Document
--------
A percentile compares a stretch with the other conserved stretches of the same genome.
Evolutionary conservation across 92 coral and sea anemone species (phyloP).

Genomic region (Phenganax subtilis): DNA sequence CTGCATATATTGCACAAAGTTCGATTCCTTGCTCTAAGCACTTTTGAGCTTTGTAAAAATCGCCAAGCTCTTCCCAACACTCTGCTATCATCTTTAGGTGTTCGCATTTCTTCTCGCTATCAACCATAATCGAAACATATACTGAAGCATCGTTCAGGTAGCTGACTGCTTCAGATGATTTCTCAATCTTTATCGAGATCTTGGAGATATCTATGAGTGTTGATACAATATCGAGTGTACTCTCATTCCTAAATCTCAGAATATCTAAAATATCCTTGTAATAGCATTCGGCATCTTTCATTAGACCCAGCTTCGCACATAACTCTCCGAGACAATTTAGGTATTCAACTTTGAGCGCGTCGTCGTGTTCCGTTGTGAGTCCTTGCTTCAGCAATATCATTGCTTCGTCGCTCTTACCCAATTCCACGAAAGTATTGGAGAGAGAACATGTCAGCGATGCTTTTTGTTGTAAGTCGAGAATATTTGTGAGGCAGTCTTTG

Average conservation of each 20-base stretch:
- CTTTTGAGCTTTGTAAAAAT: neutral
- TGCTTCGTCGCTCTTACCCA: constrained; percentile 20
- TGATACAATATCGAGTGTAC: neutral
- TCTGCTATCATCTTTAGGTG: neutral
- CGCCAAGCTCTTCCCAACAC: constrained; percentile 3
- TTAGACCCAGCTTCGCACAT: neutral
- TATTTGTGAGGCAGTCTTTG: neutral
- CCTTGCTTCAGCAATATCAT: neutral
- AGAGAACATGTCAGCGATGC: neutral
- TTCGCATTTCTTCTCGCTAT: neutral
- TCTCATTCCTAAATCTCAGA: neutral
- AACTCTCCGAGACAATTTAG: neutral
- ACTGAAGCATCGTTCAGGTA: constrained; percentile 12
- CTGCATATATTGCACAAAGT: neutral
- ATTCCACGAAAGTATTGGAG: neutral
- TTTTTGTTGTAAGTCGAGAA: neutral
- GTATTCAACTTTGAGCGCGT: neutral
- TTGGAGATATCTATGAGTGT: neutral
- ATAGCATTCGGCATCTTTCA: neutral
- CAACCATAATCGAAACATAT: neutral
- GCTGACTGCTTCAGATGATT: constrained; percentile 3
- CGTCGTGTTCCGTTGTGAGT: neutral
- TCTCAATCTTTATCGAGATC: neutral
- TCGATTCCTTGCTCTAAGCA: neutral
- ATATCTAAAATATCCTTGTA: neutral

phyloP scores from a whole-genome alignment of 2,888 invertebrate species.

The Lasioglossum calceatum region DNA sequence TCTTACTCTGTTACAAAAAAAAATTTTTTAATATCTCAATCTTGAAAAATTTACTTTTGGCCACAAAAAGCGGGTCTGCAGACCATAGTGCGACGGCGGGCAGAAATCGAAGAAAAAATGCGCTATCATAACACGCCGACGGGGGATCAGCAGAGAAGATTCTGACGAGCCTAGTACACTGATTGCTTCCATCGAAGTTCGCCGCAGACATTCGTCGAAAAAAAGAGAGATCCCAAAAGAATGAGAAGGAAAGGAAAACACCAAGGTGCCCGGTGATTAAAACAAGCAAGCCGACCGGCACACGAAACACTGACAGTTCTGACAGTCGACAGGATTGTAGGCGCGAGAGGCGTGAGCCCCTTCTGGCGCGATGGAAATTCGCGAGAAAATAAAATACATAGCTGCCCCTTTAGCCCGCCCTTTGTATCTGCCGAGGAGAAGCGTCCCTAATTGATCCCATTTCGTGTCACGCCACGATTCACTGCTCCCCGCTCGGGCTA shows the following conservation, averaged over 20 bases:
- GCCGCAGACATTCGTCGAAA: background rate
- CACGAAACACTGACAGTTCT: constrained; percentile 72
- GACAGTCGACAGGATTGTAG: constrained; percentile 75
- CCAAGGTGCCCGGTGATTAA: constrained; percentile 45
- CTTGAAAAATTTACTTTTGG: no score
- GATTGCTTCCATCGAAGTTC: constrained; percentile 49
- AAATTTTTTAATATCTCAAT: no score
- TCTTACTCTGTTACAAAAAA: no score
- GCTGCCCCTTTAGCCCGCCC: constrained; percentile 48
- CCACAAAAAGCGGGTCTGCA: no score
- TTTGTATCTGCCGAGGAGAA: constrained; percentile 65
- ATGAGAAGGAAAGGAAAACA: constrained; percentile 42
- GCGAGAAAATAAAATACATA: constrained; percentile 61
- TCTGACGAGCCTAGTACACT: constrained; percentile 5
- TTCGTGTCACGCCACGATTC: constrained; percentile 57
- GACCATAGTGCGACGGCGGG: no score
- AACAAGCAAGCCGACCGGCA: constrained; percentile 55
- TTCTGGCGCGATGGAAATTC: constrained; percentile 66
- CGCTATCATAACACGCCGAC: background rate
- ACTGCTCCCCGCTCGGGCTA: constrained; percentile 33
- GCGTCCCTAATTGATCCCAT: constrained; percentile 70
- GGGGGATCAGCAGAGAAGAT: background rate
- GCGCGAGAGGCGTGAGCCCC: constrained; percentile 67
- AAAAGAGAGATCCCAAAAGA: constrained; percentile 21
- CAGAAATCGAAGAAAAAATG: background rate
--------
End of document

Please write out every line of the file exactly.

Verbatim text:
A percentile compares a stretch with the other conserved stretches of the same genome.
Evolutionary conservation across 92 coral and sea anemone species (phyloP).

Genomic region (Phenganax subtilis): DNA sequence CTGCATATATTGCACAAAGTTCGATTCCTTGCTCTAAGCACTTTTGAGCTTTGTAAAAATCGCCAAGCTCTTCCCAACACTCTGCTATCATCTTTAGGTGTTCGCATTTCTTCTCGCTATCAACCATAATCGAAACATATACTGAAGCATCGTTCAGGTAGCTGACTGCTTCAGATGATTTCTCAATCTTTATCGAGATCTTGGAGATATCTATGAGTGTTGATACAATATCGAGTGTACTCTCATTCCTAAATCTCAGAATATCTAAAATATCCTTGTAATAGCATTCGGCATCTTTCATTAGACCCAGCTTCGCACATAACTCTCCGAGACAATTTAGGTATTCAACTTTGAGCGCGTCGTCGTGTTCCGTTGTGAGTCCTTGCTTCAGCAATATCATTGCTTCGTCGCTCTTACCCAATTCCACGAAAGTATTGGAGAGAGAACATGTCAGCGATGCTTTTTGTTGTAAGTCGAGAATATTTGTGAGGCAGTCTTTG

Average conservation of each 20-base stretch:
- CTTTTGAGCTTTGTAAAAAT: neutral
- TGCTTCGTCGCTCTTACCCA: constrained; percentile 20
- TGATACAATATCGAGTGTAC: neutral
- TCTGCTATCATCTTTAGGTG: neutral
- CGCCAAGCTCTTCCCAACAC: constrained; percentile 3
- TTAGACCCAGCTTCGCACAT: neutral
- TATTTGTGAGGCAGTCTTTG: neutral
- CCTTGCTTCAGCAATATCAT: neutral
- AGAGAACATGTCAGCGATGC: neutral
- TTCGCATTTCTTCTCGCTAT: neutral
- TCTCATTCCTAAATCTCAGA: neutral
- AACTCTCCGAGACAATTTAG: neutral
- ACTGAAGCATCGTTCAGGTA: constrained; percentile 12
- CTGCATATATTGCACAAAGT: neutral
- ATTCCACGAAAGTATTGGAG: neutral
- TTTTTGTTGTAAGTCGAGAA: neutral
- GTATTCAACTTTGAGCGCGT: neutral
- TTGGAGATATCTATGAGTGT: neutral
- ATAGCATTCGGCATCTTTCA: neutral
- CAACCATAATCGAAACATAT: neutral
- GCTGACTGCTTCAGATGATT: constrained; percentile 3
- CGTCGTGTTCCGTTGTGAGT: neutral
- TCTCAATCTTTATCGAGATC: neutral
- TCGATTCCTTGCTCTAAGCA: neutral
- ATATCTAAAATATCCTTGTA: neutral

phyloP scores from a whole-genome alignment of 2,888 invertebrate species.

The Lasioglossum calceatum region DNA sequence TCTTACTCTGTTACAAAAAAAAATTTTTTAATATCTCAATCTTGAAAAATTTACTTTTGGCCACAAAAAGCGGGTCTGCAGACCATAGTGCGACGGCGGGCAGAAATCGAAGAAAAAATGCGCTATCATAACACGCCGACGGGGGATCAGCAGAGAAGATTCTGACGAGCCTAGTACACTGATTGCTTCCATCGAAGTTCGCCGCAGACATTCGTCGAAAAAAAGAGAGATCCCAAAAGAATGAGAAGGAAAGGAAAACACCAAGGTGCCCGGTGATTAAAACAAGCAAGCCGACCGGCACACGAAACACTGACAGTTCTGACAGTCGACAGGATTGTAGGCGCGAGAGGCGTGAGCCCCTTCTGGCGCGATGGAAATTCGCGAGAAAATAAAATACATAGCTGCCCCTTTAGCCCGCCCTTTGTATCTGCCGAGGAGAAGCGTCCCTAATTGATCCCATTTCGTGTCACGCCACGATTCACTGCTCCCCGCTCGGGCTA shows the following conservation, averaged over 20 bases:
- GCCGCAGACATTCGTCGAAA: background rate
- CACGAAACACTGACAGTTCT: constrained; percentile 72
- GACAGTCGACAGGATTGTAG: constrained; percentile 75
- CCAAGGTGCCCGGTGATTAA: constrained; percentile 45
- CTTGAAAAATTTACTTTTGG: no score
- GATTGCTTCCATCGAAGTTC: constrained; percentile 49
- AAATTTTTTAATATCTCAAT: no score
- TCTTACTCTGTTACAAAAAA: no score
- GCTGCCCCTTTAGCCCGCCC: constrained; percentile 48
- CCACAAAAAGCGGGTCTGCA: no score
- TTTGTATCTGCCGAGGAGAA: constrained; percentile 65
- ATGAGAAGGAAAGGAAAACA: constrained; percentile 42
- GCGAGAAAATAAAATACATA: constrained; percentile 61
- TCTGACGAGCCTAGTACACT: constrained; percentile 5
- TTCGTGTCACGCCACGATTC: constrained; percentile 57
- GACCATAGTGCGACGGCGGG: no score
- AACAAGCAAGCCGACCGGCA: constrained; percentile 55
- TTCTGGCGCGATGGAAATTC: constrained; percentile 66
- CGCTATCATAACACGCCGAC: background rate
- ACTGCTCCCCGCTCGGGCTA: constrained; percentile 33
- GCGTCCCTAATTGATCCCAT: constrained; percentile 70
- GGGGGATCAGCAGAGAAGAT: background rate
- GCGCGAGAGGCGTGAGCCCC: constrained; percentile 67
- AAAAGAGAGATCCCAAAAGA: constrained; percentile 21
- CAGAAATCGAAGAAAAAATG: background rate